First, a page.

ZIMBABWE schools rugby has managed to maintain its high standards of old, says former Prince Edward and Zimbabwe Schools star player Piet Benade.
Gifted fly-half Benade, who is back home in Harare on an injury rehabilitation break from his French Pro D2 club USA Limoges, was part of the Prince Edward Tigers coaching staff during last week’s Cottco’s Schools Festival.
Benade captained the famous PE side of 1999/2000 that contained such quality players as Springboks winger Tonderai Chavhanga, Germany utility back Edmore Takaendesa, Botswana eighthman Munyaradzi Mhonda, Zimbabwe tight-head prop Alfred Sairai, Zimbabwe Sevens’ Gordon Pangeti – and former Zimbabwe internationals Farai Shava and Forbes Roberts.
“I think the talent on show at the Cottco festival this year was right up there with previous years,” Benade said. “Most of the teams performed very well and showed that this year there won’t be too many easy games during the (rugby) season.
“I think the difference with the 1999/2000 seasons was that PE had such a talented bunch of guys who landed up in the same side. Most schoolboy teams would be happy to have three Craven Week players but we were fortunate to have 10 starting players at the Craven Week in 2000. So it was very tough for the other teams locally to compete. This year there are talented players in many of the sides.”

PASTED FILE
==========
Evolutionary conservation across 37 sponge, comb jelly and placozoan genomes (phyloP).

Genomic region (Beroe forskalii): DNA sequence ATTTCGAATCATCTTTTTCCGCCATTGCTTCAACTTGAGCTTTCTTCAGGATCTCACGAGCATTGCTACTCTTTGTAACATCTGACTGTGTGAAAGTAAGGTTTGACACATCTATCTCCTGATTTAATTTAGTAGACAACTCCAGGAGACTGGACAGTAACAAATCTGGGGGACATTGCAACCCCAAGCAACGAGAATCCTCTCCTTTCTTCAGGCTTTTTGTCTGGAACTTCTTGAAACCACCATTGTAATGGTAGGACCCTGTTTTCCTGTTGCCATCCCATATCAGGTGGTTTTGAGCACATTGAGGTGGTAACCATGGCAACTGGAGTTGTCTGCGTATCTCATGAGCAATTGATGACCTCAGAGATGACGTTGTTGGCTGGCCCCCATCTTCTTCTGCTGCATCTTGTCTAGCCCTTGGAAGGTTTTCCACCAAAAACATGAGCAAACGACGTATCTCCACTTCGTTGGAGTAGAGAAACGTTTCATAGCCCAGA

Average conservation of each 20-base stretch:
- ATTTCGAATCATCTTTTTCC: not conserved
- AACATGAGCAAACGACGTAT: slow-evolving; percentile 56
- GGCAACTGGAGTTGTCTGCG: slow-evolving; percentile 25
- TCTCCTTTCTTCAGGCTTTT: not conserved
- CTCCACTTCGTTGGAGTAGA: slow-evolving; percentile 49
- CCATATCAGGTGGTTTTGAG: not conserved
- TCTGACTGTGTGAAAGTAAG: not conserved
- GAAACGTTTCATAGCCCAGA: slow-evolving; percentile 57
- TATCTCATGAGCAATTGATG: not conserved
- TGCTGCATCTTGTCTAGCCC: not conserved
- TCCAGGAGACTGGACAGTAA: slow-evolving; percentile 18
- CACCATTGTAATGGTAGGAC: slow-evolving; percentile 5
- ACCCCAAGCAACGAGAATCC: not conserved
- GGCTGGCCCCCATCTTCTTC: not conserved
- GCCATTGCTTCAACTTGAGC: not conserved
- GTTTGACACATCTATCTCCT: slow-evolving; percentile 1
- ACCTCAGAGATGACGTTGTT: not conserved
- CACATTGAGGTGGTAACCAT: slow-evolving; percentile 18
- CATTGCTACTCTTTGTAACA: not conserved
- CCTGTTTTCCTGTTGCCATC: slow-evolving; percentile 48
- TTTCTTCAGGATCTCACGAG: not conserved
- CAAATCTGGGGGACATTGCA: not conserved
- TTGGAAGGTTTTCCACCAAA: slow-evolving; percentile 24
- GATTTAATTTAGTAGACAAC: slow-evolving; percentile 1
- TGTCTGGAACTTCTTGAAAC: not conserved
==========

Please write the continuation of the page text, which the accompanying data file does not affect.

The leading schools once again distinguished themselves, Benade said.
“I thought all the traditional schools you expect to do well gave very good accounts of themselves.
Churchill played well without much luck in terms of results, Falcon, St Johns and Peterhouse showed they will be very hard to beat this year, Lomagundi and St Georges also gave good accounts of themselves on various days.”
Former Stellenbosch University and Pumas playmaker, Benade also said teams displayed balance in the weeklong tournament.
“Zim’s traditional strength is in the backs. We have pace and skill which was shown by some great tries being scored by outside backs. Some teams had good forward packs, in particular Falcon and St Johns.
These teams showed that they are technically sound and have the size to match any team. So in all areas things are not looking too bad… The problem is never really whether we have young talent, it always seems to be there year after year.
The big worry is what will happen to these players after school where there are not many opportunities to develop further here in Zimbabwe, with the obvious money problems negatively affecting the level of senior club rugby in Zim at the moment.
“Hopefully some of the boys will be seen performing well at the Craven Week and will get opportunities to attend universities in South Africa on scholarships or bursaries so they can keep playing and developing.” – Staff Writer.